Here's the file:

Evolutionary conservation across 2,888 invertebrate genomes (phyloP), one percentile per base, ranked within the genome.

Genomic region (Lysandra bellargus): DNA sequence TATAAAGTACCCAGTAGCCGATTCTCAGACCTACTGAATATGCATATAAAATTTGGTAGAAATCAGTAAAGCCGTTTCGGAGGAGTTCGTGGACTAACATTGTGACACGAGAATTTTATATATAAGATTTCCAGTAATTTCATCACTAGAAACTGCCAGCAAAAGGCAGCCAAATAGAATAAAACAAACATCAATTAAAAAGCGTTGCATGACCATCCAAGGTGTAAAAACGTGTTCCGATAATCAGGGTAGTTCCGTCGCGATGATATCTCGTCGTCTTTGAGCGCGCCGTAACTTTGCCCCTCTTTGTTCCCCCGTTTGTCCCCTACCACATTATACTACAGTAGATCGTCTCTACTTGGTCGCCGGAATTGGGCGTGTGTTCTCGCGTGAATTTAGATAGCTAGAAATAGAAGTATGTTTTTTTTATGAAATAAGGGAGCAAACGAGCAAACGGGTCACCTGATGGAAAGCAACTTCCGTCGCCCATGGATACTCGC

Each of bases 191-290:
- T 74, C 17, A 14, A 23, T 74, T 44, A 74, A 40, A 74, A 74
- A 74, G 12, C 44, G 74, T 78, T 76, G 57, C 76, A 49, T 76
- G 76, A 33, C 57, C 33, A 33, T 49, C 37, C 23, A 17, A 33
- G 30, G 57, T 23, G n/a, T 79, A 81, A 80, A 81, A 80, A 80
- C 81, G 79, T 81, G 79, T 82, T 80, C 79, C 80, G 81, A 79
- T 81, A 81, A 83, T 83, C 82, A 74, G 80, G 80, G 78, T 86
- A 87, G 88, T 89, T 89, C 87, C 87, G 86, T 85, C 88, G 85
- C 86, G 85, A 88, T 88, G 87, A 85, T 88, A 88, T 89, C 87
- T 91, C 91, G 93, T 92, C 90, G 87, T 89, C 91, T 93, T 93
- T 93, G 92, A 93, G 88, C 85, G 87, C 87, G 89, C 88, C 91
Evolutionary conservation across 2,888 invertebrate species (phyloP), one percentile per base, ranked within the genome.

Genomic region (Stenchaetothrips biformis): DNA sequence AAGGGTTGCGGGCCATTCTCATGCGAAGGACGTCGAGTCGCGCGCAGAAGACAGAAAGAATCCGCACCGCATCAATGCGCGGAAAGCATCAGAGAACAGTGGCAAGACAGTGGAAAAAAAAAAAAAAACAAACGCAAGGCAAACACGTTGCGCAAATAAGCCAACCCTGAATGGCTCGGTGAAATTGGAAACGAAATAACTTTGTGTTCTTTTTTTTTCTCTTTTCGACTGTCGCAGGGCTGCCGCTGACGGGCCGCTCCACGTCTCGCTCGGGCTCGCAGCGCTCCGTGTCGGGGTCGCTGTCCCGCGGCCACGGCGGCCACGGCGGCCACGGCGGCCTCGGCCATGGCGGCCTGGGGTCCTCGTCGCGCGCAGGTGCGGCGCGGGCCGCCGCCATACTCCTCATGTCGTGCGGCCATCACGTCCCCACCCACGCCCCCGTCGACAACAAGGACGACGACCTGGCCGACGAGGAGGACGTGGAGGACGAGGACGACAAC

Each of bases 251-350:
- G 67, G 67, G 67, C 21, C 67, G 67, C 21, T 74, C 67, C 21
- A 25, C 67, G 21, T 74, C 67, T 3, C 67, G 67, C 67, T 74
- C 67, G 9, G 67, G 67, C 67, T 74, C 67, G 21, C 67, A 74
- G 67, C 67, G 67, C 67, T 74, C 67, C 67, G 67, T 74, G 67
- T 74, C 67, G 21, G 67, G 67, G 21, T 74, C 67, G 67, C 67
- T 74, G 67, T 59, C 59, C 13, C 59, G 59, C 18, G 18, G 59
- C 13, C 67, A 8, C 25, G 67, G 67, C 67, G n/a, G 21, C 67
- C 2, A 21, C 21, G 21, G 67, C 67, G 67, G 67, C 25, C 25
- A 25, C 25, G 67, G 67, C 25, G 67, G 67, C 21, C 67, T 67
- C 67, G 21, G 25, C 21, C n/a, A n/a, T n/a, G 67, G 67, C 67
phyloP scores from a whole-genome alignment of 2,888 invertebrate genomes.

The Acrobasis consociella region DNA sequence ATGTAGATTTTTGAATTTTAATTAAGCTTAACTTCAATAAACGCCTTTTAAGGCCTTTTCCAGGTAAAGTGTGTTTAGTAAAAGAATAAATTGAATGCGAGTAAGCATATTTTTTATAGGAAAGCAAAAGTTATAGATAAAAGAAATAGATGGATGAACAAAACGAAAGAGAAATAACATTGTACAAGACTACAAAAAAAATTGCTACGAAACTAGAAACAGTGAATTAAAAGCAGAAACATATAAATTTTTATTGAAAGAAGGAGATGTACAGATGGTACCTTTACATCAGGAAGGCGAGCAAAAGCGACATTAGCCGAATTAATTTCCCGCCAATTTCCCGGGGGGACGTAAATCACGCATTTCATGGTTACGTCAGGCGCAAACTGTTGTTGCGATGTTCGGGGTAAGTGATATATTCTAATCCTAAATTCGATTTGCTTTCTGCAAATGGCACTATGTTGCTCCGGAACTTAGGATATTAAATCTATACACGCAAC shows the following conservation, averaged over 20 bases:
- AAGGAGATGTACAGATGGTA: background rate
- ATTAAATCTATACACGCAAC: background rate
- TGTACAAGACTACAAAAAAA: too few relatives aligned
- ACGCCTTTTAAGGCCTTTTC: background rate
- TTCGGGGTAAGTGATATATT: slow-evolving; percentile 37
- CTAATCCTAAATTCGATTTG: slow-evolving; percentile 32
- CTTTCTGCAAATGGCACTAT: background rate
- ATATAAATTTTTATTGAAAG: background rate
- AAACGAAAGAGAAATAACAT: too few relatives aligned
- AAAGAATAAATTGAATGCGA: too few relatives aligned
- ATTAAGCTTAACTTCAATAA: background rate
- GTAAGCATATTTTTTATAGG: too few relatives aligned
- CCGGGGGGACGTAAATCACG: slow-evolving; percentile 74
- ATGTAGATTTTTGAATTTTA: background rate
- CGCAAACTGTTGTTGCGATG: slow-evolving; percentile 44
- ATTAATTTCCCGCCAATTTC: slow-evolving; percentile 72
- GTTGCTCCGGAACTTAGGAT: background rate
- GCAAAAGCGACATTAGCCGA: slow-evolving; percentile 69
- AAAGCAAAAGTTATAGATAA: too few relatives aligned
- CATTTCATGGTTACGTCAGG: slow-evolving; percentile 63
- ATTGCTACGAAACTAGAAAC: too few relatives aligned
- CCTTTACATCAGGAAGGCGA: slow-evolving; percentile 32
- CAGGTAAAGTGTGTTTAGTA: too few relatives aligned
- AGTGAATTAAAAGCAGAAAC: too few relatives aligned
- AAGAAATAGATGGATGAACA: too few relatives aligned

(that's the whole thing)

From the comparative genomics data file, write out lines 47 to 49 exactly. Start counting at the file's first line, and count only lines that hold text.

- AAAGCAAAAGTTATAGATAA: too few relatives aligned
- CATTTCATGGTTACGTCAGG: slow-evolving; percentile 63
- ATTGCTACGAAACTAGAAAC: too few relatives aligned